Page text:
Staff Sgt. Jessica Cotton found herself staring at a career crossroads: She wanted to throw herself, heart and soul, into law school, but she knew the long workdays of a noncommissioned officer wouldn't allow it.
"I was vocal with my command about what my next step was going to be," she said, "because I was thinking about getting out."
The 25-year-old had a hard choice to make, until fate and a pilot sabbatical program stepped in.
"It was kind of a rumor: 'They're letting people out of the Army for three years,' " Cotton remembered hearing. "And I was like, 'Really?' "
When she got the particulars on the Career Intermission Pilot Program, Cotton fired off her application. Now, the onetime drill sergeant is in Alabama, preparing for her first semester of law school ... and for a three-year break from service.
Staff Sgt. Jessica Cotton, recently a drill sergeant, graduated from Missouri's Columbia College while on active duty but wants to use her career intermission to focus on law school.
Photo Credit: Courtesy Staff Sgt. Jessica Cotton
To Cambodia, for example.
Travel was an important part of career-intermission plans for Maj. Steve Hemmann, who scheduled trips to Southeast Asia and South America.
Photo Credit: Courtesy of Maj. Steve Hemmann
Leave the Army (temporarily), see the world
"I've been putting away money specifically in a 'sabbatical fund,' I guess you could say, for a while," said Maj. Steve Hemmann, who is taking at least three years off from his time as a special operator and checked in June 29 from Southeast Asia.
He bought a home out of foreclosure near his folks in St. Louis. He's planning to fix that up and fulfill the rest of his to-do list, without full-time employment during his time off.
"I had an exact dollar figure set aside," he said. "I know the bill that I'm going to cough up."
Other soldiers would need a similar budget strategy and saving technique to maximize their time out of uniform, Hemmann said, but it very well could be worth the investment.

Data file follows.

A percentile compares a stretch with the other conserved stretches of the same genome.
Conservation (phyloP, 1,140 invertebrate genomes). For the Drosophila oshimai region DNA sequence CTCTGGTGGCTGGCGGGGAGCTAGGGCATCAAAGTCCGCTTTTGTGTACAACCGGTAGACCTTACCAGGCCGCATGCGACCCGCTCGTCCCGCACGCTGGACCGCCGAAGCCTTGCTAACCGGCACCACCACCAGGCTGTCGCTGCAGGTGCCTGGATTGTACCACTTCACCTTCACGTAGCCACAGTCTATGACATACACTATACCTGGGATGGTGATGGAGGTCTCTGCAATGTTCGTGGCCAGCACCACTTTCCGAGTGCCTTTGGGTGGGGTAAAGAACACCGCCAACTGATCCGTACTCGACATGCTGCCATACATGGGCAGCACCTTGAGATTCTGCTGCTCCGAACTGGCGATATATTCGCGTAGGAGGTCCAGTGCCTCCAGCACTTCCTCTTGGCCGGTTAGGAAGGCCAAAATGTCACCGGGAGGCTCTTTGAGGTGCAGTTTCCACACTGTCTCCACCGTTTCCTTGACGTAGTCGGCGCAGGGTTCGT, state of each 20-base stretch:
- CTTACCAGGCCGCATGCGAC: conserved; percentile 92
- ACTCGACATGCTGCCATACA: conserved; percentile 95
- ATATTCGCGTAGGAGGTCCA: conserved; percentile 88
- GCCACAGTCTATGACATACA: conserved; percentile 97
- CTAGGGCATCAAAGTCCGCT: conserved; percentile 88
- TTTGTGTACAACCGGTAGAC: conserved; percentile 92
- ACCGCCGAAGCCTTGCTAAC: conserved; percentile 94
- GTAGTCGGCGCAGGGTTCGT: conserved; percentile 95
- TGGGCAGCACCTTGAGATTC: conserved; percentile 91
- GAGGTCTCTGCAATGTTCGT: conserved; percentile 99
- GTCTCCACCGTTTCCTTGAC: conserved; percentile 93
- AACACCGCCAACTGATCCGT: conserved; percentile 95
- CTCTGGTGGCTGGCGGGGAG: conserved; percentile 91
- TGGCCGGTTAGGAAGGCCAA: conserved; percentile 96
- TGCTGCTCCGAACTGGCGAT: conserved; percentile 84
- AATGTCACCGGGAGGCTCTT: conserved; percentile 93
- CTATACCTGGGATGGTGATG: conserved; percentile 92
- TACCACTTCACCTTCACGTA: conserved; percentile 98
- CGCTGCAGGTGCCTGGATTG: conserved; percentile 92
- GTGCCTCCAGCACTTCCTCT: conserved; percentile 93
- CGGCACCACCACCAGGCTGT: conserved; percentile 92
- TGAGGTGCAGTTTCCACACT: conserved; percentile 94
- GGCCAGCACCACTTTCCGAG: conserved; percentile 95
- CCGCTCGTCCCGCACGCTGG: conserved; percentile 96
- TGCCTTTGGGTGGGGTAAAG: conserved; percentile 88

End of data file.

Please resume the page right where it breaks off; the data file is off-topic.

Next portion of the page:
"The Army is a lifestyle as well as a career," he said. "It's 24/7/365. You seldom work an eight-hour workday. If you have other interests, other things you want to do ... it's just really challenging to work those into a career that demands so much time."
Staff Sgt. Mylinda DuRousseau said child care concerns for daughter Adalan were part of the reason she decided to apply for a three-year career intermission.
Photo Credit: Courtesy of Staff Sgt. Mylinda DuRousseau
Making family life fit
"This year wasn't going to slow down any," said DuRousseau, who was stationed in Alaska with her husband, where family support, when available, came with an expensive round-trip plane tickets. "We were discussing a family-care plan. I didn't want to just walk away."
The Army's message on CIPP caught her husband's attention; she applied before yet more time away from home, this time heading to India, and was approved.
DuRousseau said her command supported her decision despite staffing shortages, and while other soldiers doubted she'd be eager to return after time off at home, she saw the chance for an intermission differently.
"Some have said they don't think I will want to return after being gone for three years, but I feel I will be re-energized and it will give me a fresh viewpoint," she said. "[It] will help me see new things that can be implemented to improve our great organization. Many people tend to become complacent over time, and this break will help break that."
Maj. Elizabeth Eaton-Ferenzi, here with her oldest daughter, Annalise, plans to take time off to spend with her young family and line up her Army career with that of her husband, also a major.
Photo Credit: Courtesy Maj. Elizabeth Eaton-Ferenzi
Maj. Elizabeth Eaton-Ferenzi and her husband, Maj. Steve Ferenzi, also deal with a dual-military workload, but their present situation — both stationed at the U.S. Military Academy — wasn't as vexing as their future one.
Both majors had earned resident slots for Intermediate Level Education courses, Eaton-Ferenzi said, but not at the same time, meaning the family, with two girls under 3 years old, would have to split up.
CIPP offered a solution: Eaton-Ferenzi would take about 21 months off to line her schedule up with her husband's and raise her family. The pair learned about the program from a 2014 Army Times cover story and overcame a few logistical hurdles to sign up.
There's also the matter of keeping in touch: As a trained helicopter pilot already taken out of the skies for duties at West Point, Eaton-Ferenzi said she'll work to keep current as best she can while on intermission.
"I'm going to be out of the cockpit for seven years," she said. "That has raised some real concerns for me."
Kevin Lilley is the features editor of Military Times.